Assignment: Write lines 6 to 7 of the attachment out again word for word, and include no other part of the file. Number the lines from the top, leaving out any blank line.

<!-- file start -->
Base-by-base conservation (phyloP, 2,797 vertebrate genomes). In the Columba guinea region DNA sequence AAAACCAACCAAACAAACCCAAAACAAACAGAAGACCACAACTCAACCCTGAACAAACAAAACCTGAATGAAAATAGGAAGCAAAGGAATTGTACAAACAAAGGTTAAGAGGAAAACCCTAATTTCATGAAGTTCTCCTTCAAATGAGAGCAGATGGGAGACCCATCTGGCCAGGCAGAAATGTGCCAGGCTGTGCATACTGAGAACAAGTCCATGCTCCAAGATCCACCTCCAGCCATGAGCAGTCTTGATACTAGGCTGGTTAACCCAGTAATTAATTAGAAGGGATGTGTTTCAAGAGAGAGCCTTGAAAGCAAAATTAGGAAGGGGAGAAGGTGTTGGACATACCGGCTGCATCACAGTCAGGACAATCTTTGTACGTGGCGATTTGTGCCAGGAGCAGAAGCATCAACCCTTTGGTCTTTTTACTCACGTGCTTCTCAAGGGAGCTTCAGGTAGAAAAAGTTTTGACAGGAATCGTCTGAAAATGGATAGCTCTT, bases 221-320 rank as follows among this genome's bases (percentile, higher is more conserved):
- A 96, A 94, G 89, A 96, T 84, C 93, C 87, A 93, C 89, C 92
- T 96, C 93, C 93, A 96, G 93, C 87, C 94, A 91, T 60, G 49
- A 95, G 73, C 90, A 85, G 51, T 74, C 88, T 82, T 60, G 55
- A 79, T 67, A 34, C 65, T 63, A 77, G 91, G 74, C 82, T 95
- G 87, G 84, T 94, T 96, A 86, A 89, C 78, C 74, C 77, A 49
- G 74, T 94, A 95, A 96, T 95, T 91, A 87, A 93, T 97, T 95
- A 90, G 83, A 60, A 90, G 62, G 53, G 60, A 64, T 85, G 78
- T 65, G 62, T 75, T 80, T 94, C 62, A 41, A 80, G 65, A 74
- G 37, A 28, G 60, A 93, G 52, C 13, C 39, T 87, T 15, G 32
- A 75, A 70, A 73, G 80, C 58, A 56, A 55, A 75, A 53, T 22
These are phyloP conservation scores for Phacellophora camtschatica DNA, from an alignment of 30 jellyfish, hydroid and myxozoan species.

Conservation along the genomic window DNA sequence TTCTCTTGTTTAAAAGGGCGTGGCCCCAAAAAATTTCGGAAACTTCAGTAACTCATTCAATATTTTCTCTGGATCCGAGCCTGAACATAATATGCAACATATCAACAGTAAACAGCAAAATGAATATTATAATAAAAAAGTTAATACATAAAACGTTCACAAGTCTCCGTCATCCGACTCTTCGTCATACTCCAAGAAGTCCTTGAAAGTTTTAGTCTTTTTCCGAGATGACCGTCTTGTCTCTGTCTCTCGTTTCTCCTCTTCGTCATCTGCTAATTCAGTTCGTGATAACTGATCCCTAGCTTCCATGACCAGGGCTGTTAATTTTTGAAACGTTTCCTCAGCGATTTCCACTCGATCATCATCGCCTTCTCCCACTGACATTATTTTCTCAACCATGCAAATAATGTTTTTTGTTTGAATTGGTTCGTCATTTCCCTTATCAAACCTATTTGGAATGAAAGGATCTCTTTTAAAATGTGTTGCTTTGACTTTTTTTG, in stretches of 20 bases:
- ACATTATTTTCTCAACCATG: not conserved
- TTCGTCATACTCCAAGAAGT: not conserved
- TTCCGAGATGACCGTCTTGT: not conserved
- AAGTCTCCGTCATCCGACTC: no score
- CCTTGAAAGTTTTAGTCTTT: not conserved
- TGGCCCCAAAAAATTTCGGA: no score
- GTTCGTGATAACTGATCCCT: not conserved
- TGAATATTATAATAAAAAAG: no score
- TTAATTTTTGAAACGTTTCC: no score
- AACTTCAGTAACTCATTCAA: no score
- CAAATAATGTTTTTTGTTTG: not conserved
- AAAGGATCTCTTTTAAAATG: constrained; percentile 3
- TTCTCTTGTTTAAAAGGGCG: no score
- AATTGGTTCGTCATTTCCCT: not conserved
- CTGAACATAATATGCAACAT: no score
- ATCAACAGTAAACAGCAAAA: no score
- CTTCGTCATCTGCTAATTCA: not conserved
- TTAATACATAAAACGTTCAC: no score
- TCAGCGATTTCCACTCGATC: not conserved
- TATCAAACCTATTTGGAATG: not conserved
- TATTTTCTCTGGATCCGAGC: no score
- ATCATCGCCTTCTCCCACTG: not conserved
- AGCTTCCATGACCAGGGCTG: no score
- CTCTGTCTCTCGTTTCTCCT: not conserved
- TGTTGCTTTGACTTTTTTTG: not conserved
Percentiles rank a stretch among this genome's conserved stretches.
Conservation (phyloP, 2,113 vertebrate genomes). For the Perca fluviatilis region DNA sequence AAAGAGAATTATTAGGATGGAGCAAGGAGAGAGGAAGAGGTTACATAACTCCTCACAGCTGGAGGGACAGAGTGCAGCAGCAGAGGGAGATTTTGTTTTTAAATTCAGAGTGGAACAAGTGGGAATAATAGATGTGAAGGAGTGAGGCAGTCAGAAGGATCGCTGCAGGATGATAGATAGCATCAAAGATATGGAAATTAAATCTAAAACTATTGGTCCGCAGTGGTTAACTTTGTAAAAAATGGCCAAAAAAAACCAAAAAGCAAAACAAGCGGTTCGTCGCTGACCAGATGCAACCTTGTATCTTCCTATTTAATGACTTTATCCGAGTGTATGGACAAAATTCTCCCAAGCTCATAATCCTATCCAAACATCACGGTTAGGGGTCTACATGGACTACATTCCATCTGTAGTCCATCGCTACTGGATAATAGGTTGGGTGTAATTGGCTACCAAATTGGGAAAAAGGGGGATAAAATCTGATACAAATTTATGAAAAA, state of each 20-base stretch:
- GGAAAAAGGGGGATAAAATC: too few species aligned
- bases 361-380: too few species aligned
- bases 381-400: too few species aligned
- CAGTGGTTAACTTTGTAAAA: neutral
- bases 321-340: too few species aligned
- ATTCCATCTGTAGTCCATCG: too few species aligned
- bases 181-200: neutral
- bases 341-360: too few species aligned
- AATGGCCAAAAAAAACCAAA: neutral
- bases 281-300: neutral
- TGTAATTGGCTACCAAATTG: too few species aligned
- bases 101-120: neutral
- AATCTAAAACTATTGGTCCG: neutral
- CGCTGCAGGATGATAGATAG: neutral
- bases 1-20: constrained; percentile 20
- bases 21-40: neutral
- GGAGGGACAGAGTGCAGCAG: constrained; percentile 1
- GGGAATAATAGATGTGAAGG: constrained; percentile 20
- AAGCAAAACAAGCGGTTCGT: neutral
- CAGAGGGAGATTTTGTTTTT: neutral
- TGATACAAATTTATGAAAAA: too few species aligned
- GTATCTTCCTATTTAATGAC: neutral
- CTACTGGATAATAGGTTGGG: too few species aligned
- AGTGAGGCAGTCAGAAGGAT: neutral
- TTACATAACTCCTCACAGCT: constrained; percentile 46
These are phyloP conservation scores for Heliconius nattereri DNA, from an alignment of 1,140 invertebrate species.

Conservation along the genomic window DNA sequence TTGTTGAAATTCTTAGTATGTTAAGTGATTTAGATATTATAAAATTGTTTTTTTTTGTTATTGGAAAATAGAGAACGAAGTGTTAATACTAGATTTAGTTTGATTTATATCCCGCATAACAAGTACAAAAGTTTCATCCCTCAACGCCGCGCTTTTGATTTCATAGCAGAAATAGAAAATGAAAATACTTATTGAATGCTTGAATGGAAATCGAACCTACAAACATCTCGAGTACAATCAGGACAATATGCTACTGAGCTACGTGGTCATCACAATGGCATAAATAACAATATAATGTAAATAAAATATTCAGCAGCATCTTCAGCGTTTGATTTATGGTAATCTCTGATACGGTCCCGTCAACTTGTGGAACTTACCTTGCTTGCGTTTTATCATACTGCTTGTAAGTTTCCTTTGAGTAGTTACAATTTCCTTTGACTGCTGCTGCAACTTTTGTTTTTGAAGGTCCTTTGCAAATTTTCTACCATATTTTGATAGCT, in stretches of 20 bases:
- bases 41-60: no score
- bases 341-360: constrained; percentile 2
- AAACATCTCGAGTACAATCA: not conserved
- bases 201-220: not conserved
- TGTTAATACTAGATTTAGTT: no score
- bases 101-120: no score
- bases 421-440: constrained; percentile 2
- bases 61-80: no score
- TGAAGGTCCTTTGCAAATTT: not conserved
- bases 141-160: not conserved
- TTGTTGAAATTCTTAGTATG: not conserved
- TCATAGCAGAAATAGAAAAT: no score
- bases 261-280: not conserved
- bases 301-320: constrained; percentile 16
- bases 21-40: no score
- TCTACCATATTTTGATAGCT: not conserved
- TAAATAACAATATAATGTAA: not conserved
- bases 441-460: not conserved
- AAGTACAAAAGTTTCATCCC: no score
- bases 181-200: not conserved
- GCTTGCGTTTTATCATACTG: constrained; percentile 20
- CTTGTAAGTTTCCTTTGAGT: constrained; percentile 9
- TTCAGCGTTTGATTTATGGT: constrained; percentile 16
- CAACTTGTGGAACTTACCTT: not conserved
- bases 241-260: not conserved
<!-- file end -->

- G 87, G 84, T 94, T 96, A 86, A 89, C 78, C 74, C 77, A 49
- G 74, T 94, A 95, A 96, T 95, T 91, A 87, A 93, T 97, T 95